Todd: Well, when you’re talking about long enough, and staying inflated long enough, give our audience here an idea of how long a side airbag will stay deployed in a side impact versus a side curtain airbag will stay inflated in a rollover.
Steve: Well, typical side airbags only stay inflated for 50 to 150 thousandths of a second, so less than typically a blink of an eye. A blink of an eye is about 250 thousandths of a second, so an airbag is open for significantly less than the blink of an eye. A rollover crash typically lasts 5 to 6 seconds, so the safety canopy type airbags, they’re airbags that are designed to protect in rollovers—those airbags stay inflated for about 6 seconds. And they do that by coating the fabric, so the fabric is no longer porous, so the air doesn’t bleed through the airbag fabric, so it stays inside. They also use what is called a cold gas inflator. The typical side airbag, like the side airbag in this vehicle, uses a gas generator that generates relatively hot gas. And that hot gas, as it cools, loses pressure. So most of the inflators for safety canopy type airbags generate gas at much lower temperatures, so it doesn’t lose pressure as it cools down either.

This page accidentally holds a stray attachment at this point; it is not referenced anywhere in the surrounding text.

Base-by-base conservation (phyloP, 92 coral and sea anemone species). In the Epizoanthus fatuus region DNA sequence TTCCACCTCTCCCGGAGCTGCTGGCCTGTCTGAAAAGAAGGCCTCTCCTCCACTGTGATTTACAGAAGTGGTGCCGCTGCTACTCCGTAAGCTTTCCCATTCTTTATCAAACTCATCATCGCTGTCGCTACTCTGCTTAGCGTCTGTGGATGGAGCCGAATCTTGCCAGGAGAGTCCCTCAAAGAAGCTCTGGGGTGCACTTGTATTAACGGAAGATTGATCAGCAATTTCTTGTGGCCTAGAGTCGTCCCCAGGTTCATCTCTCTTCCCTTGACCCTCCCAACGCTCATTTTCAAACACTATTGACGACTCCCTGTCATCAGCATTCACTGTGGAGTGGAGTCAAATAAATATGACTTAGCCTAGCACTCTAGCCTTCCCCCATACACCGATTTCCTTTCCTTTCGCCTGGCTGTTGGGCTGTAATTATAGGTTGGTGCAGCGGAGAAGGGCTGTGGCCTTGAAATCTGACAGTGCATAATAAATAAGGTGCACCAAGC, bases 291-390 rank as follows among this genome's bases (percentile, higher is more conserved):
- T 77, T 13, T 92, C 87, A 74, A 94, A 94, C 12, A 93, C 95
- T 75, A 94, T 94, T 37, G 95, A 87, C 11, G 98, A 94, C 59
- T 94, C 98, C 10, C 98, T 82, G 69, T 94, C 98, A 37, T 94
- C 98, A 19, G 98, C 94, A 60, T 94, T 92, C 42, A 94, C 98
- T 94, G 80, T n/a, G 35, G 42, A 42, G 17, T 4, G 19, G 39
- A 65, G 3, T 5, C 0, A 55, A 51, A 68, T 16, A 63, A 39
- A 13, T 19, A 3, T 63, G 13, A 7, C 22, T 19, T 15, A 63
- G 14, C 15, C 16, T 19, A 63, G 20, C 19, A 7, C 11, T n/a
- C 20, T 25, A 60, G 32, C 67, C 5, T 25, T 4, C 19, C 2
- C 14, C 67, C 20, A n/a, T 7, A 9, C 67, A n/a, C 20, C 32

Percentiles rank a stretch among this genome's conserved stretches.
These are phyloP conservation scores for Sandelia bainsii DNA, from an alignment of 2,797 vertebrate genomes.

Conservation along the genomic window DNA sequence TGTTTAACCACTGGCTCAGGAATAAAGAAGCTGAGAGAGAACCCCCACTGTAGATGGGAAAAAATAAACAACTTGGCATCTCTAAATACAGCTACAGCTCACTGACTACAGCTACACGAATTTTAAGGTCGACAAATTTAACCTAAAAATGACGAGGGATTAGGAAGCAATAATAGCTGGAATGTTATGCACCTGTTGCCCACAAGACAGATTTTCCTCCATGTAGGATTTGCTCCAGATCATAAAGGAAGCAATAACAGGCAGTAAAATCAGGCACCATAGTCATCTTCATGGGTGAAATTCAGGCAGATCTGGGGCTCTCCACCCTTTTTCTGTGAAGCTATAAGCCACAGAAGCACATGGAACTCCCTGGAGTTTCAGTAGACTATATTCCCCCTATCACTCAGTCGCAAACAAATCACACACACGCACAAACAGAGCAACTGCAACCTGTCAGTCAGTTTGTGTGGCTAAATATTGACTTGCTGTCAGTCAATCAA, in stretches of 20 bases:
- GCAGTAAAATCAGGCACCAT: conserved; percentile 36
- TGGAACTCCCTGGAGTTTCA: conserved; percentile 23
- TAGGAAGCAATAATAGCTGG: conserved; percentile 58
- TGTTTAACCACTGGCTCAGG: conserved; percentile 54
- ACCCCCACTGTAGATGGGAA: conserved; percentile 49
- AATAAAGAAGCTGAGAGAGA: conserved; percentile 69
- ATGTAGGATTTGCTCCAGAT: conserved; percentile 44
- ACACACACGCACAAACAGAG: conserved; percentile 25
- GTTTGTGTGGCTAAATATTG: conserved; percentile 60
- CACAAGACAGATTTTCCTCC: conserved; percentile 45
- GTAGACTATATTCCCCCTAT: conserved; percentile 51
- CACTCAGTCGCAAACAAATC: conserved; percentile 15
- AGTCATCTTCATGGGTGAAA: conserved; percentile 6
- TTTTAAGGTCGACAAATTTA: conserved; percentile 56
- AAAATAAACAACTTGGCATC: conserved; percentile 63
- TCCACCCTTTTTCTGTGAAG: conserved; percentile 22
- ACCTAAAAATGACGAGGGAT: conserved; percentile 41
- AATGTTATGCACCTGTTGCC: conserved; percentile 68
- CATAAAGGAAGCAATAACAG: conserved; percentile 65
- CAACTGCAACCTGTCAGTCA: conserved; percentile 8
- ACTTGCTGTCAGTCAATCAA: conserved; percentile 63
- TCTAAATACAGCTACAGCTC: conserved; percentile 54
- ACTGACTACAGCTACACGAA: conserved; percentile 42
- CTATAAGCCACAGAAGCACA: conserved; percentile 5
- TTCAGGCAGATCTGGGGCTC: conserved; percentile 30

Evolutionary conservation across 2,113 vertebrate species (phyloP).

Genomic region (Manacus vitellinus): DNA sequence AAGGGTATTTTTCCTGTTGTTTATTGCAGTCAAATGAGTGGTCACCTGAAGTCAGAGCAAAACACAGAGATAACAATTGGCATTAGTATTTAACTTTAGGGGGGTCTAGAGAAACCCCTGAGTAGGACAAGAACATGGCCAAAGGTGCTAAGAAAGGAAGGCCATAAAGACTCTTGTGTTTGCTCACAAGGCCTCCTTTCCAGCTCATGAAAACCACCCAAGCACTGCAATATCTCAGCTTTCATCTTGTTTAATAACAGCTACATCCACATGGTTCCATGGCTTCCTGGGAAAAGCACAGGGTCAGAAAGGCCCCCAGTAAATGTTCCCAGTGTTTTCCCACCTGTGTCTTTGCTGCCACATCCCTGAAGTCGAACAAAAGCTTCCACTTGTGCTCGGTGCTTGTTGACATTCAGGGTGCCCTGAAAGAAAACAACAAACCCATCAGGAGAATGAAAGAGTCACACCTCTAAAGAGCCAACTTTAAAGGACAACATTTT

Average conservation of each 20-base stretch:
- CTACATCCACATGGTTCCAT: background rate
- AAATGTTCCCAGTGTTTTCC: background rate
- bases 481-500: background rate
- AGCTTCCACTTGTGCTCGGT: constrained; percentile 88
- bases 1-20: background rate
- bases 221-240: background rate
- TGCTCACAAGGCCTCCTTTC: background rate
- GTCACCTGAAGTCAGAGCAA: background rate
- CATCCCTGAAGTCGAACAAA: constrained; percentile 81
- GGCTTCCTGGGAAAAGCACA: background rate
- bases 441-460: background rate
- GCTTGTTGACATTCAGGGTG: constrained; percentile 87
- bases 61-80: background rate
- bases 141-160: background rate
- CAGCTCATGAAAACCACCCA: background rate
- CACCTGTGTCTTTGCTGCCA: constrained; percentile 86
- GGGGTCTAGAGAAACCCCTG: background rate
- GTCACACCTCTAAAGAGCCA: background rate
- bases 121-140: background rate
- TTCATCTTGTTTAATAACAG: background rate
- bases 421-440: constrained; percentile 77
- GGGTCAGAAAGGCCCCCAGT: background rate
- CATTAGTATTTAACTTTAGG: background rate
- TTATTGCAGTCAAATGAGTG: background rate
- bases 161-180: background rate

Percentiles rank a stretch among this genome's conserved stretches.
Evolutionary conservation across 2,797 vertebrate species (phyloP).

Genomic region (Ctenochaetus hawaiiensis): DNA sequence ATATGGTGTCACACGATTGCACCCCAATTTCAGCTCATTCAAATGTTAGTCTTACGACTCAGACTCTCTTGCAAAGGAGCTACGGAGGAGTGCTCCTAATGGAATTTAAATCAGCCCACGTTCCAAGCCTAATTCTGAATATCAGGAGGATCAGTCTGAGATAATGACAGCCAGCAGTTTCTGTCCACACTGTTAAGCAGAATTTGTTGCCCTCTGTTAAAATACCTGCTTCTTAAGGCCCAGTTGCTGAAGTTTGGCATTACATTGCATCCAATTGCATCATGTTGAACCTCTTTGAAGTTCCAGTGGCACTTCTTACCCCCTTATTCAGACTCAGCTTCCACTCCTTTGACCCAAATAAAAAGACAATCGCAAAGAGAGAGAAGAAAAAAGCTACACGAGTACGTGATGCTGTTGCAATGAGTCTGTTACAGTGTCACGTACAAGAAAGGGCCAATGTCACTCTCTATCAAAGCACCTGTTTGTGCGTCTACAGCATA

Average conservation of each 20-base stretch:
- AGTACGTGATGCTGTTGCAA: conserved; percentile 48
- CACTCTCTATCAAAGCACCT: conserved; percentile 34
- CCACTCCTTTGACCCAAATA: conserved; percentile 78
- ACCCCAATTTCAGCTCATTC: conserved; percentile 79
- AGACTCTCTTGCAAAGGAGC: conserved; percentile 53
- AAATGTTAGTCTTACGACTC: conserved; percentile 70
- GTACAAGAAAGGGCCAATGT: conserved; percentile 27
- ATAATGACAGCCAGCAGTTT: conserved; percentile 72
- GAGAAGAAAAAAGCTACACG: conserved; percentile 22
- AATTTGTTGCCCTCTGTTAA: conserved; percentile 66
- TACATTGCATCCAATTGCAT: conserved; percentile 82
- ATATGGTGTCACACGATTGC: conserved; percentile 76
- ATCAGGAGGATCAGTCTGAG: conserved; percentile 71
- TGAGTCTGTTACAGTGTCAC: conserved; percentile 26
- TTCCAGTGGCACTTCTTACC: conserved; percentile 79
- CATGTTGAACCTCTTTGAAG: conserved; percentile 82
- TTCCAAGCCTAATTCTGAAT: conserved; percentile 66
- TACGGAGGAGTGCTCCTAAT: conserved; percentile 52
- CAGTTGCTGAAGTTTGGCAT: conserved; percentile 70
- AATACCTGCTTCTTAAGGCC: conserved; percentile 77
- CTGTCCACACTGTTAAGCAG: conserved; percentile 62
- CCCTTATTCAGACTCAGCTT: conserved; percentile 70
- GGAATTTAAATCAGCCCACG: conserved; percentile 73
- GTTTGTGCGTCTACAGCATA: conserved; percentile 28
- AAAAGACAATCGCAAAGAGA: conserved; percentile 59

Todd: Why are we interested in keeping the side canopy airbag up so much longer in a rollover than we are in a side impact?
Steve: Well a rollover accident, the vehicle stops over let’s say 100 feet. And if you’re traveling at 30 to 35 MPH at the start of a rollover event, you have to cover that entire 100 feet. But if you start out at 30 MPH, that’s 44 feet per second, or for round numbers, let’s say you start out at 50 feet per second, your average speed over that 100 feet is only 25 feet per second, so your time required to travel 100 feet is 4 seconds. So that airbag has to inflate before the vehicle starts to roll over and stay inflated until the vehicle comes to rest. So it has to stay inflated for at least 4 seconds, even for a relatively low speed rollover that starts at a little over 30 MPH.